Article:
It’s time to clip into new via ferratas across Colorado.

Originally utilized as a means to move troops across mountain passes during World War I, via ferratas have boomed in popularity in Europe as a safe way for almost anyone to get out on exposed terrain. Italian for “iron way,” via ferrata climbing routes consist of permanent steel cables and rungs fixed to the rock; climbers use a system of slings and carabiners to ensure they are always protected on route.

“Rock faces are, by nature, places we stay away from,” says Bill Jackson, District Ranger for White River National Forest, which has worked closely over the past year on the approval process of two new routes set for construction in the A-Basin ski area. The idea of providing new views and outdoor experiences aligns with the goals of both organizations, who hope to increase access to areas not currently utilized by visitors. “Via ferratas are not as intimidating as rock climbing, especially to new climbers, and are a great introduction to going vertical.” 

Via ferratas can be self-guided affairs, such as the ones in Telluride maintained by the Telluride Mountain Club. People can come with their own gear, hire private guides or rent equipment. Other commercial operations, like those in Idaho Springs, Buena Vista, and a new route that just opened in the Royal Gorge (see page 11) are lead by guides. Construction on the first of the two new via ferratas around the East Wall area of the A-Basin resort will begin this summer, and will be the first one based out of a ski resort in Colorado. They will be built by the same company that designed the via ferrata at Jackson Hole Ski Resort and, similar to that one, utilize guides to access two areas of steep terrain around the resort.

“This is a special piece of public land and we think this is a really low-impact way to expose people to some stunning scenery and dramatic places that they might not otherwise see,” said Alan Henceroth, COO of A-Basin.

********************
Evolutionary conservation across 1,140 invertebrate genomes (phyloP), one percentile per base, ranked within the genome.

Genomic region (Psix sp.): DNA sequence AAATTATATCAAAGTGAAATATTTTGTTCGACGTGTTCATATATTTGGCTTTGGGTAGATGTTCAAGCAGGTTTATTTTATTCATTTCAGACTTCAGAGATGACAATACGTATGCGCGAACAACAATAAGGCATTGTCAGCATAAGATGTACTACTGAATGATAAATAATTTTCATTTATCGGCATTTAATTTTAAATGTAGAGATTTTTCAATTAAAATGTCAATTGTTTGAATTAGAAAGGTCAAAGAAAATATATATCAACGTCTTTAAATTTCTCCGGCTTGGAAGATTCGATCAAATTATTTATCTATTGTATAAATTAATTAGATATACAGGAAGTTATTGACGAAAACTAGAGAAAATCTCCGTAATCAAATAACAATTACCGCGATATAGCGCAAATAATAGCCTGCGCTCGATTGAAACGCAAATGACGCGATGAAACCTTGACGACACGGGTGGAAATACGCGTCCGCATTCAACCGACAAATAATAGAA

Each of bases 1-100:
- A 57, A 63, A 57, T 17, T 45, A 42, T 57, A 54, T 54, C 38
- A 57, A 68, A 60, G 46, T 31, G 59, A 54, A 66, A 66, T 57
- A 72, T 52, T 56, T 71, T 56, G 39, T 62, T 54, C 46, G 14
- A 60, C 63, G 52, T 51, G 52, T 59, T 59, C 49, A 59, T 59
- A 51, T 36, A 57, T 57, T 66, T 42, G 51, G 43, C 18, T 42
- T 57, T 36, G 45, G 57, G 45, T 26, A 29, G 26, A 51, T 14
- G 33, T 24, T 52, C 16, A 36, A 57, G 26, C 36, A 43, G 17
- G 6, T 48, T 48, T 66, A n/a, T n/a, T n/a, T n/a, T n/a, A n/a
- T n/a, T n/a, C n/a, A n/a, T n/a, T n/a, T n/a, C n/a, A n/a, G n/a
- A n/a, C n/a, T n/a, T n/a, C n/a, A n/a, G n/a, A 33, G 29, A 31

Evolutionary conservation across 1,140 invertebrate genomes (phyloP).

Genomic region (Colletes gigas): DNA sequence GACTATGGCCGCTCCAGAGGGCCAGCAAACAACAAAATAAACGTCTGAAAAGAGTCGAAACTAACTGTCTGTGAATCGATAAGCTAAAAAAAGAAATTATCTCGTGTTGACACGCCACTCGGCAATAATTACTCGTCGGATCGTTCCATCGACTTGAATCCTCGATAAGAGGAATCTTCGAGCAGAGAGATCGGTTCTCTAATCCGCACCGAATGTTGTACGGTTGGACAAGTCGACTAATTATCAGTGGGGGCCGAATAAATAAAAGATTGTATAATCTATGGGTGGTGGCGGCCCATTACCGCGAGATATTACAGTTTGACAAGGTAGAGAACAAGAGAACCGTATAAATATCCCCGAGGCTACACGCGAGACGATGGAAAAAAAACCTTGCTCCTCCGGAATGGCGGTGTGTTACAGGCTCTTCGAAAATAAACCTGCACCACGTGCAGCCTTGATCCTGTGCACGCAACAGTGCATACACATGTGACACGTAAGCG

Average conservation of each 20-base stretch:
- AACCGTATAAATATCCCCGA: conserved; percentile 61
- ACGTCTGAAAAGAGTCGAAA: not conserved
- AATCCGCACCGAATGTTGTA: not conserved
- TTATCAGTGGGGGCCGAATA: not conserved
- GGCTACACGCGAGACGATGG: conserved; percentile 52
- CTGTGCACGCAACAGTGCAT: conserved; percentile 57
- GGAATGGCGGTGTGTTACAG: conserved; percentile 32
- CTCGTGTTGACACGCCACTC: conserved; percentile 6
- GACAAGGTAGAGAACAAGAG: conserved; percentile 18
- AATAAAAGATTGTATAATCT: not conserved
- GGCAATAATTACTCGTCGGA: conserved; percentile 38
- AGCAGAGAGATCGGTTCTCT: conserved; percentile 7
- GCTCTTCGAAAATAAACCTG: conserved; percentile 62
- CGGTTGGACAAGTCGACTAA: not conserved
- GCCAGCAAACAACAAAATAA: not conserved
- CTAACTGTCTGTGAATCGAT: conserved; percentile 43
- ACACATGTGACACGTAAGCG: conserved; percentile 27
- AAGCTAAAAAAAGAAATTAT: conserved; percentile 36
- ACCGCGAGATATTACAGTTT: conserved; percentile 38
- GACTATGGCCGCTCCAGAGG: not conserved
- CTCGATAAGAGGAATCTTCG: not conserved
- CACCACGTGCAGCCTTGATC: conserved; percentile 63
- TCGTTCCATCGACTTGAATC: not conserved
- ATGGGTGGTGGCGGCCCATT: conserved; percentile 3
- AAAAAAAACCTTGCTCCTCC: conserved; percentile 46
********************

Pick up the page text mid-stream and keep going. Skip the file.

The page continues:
With the passing of the Ski Area Recreational Opportunity Enhancement Act of 2011, partnerships like this one between the National Forest Service and ski resorts are designed to increase year-round experiences for visitors to the area by introducing new activities like via ferratas, though the process requires much oversite.

Purists to the sport of rock climbing may take issue with an easier route to the top, while adherents of “Leave No Trace” might be uncomfortable with the idea of anchors and cables left permanently in the rock.  Extensive environmental impact studies and opportunities for public comment help assuage some of these concerns, with benefits such as longer employment seasons and better utilization of existing facilities helping to add to the appeal.

Both Henceroth and Jackson were keen to point out that, rather than an amusement park thrill ride experience, via ferrata construction aligns with a shared mission of exposing more visitors to Colorado’s rugged, natural, high-altitude terrain.

“In terms of benefits to the Forest Service, we’re all about getting people outside and experiencing the outdoors in new and exciting ways,” says Jackson.